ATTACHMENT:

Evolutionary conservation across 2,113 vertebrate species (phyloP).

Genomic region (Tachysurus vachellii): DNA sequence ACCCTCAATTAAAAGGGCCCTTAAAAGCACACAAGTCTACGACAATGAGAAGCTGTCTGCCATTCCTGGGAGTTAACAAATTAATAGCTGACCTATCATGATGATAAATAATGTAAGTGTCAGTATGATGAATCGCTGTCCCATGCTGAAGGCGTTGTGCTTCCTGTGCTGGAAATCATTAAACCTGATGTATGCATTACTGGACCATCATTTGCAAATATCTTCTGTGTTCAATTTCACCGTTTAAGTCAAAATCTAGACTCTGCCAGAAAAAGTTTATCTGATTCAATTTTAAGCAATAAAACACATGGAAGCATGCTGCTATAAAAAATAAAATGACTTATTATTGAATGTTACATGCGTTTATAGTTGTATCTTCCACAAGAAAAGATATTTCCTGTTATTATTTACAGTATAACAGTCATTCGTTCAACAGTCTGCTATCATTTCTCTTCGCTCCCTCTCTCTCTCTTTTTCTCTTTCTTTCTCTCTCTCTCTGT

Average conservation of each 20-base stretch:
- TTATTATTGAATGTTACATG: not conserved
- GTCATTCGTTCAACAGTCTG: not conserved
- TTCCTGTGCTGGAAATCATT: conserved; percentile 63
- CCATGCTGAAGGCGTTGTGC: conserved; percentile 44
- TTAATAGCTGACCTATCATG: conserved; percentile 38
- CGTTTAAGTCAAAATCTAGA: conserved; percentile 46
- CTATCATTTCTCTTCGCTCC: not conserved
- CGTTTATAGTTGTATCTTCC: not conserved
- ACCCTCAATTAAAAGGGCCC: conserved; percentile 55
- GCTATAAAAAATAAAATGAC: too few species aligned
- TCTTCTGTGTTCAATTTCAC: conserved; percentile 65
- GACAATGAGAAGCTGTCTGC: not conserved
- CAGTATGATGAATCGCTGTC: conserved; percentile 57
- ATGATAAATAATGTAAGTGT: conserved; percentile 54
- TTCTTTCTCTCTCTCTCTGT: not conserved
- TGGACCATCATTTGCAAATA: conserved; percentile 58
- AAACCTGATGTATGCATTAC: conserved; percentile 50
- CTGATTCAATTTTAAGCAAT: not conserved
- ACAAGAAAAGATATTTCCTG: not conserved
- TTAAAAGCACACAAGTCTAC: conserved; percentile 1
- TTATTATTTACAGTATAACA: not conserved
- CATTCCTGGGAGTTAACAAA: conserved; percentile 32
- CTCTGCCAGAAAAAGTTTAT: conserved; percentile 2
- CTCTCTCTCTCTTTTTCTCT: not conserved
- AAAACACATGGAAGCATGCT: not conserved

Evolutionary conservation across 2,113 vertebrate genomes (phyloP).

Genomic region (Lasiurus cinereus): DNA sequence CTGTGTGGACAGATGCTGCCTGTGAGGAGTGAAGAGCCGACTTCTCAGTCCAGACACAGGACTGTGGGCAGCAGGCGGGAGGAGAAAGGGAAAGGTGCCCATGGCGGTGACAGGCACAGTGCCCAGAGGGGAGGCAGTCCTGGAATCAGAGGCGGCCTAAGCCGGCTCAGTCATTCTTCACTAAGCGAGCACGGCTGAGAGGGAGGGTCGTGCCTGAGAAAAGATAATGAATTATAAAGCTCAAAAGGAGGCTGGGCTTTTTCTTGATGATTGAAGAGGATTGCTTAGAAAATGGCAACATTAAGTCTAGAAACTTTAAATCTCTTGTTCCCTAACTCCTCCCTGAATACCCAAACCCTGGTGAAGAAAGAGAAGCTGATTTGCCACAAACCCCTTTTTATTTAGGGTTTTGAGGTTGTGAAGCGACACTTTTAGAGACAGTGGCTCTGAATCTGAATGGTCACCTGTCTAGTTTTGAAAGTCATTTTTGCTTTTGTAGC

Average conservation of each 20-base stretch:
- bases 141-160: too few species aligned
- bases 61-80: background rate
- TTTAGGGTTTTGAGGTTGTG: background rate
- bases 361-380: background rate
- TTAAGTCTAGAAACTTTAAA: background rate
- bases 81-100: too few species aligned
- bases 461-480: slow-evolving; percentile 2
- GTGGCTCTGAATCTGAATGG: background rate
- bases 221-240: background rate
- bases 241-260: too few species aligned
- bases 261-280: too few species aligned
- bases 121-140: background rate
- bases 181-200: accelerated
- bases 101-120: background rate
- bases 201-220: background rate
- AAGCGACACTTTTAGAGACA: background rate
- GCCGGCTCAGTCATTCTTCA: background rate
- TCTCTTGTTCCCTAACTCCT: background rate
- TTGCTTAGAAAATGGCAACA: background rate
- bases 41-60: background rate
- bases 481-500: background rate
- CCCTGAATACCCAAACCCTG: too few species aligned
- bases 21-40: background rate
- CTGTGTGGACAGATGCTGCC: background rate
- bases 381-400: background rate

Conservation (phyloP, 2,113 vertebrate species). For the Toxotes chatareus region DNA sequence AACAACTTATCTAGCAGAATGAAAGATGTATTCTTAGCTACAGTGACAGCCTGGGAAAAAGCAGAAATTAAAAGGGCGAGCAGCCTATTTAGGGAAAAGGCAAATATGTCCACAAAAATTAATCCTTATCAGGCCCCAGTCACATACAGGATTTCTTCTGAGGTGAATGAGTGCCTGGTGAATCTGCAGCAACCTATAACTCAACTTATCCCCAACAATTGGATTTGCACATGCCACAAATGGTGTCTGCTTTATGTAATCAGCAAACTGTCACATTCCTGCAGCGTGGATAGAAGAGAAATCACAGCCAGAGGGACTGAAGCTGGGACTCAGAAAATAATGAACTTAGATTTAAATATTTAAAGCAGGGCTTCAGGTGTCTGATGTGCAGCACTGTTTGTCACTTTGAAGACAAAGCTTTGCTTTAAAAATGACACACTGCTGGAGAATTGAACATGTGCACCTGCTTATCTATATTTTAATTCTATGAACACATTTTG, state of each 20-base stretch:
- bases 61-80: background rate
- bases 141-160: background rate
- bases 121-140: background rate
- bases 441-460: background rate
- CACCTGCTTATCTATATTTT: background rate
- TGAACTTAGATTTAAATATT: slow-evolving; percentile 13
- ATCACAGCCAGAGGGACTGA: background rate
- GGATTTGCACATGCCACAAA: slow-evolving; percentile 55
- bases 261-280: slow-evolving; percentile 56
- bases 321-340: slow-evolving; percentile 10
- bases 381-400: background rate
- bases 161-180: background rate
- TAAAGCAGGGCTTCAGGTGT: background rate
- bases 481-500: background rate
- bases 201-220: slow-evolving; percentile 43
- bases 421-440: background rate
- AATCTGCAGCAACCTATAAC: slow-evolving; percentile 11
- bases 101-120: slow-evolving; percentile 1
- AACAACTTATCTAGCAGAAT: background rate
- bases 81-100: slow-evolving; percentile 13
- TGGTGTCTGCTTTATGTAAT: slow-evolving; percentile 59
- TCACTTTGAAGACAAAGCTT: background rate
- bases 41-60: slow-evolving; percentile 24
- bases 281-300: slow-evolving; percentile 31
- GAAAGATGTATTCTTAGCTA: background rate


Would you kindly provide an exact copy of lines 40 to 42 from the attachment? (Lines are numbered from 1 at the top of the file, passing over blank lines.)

- bases 221-240: background rate
- bases 241-260: too few species aligned
- bases 261-280: too few species aligned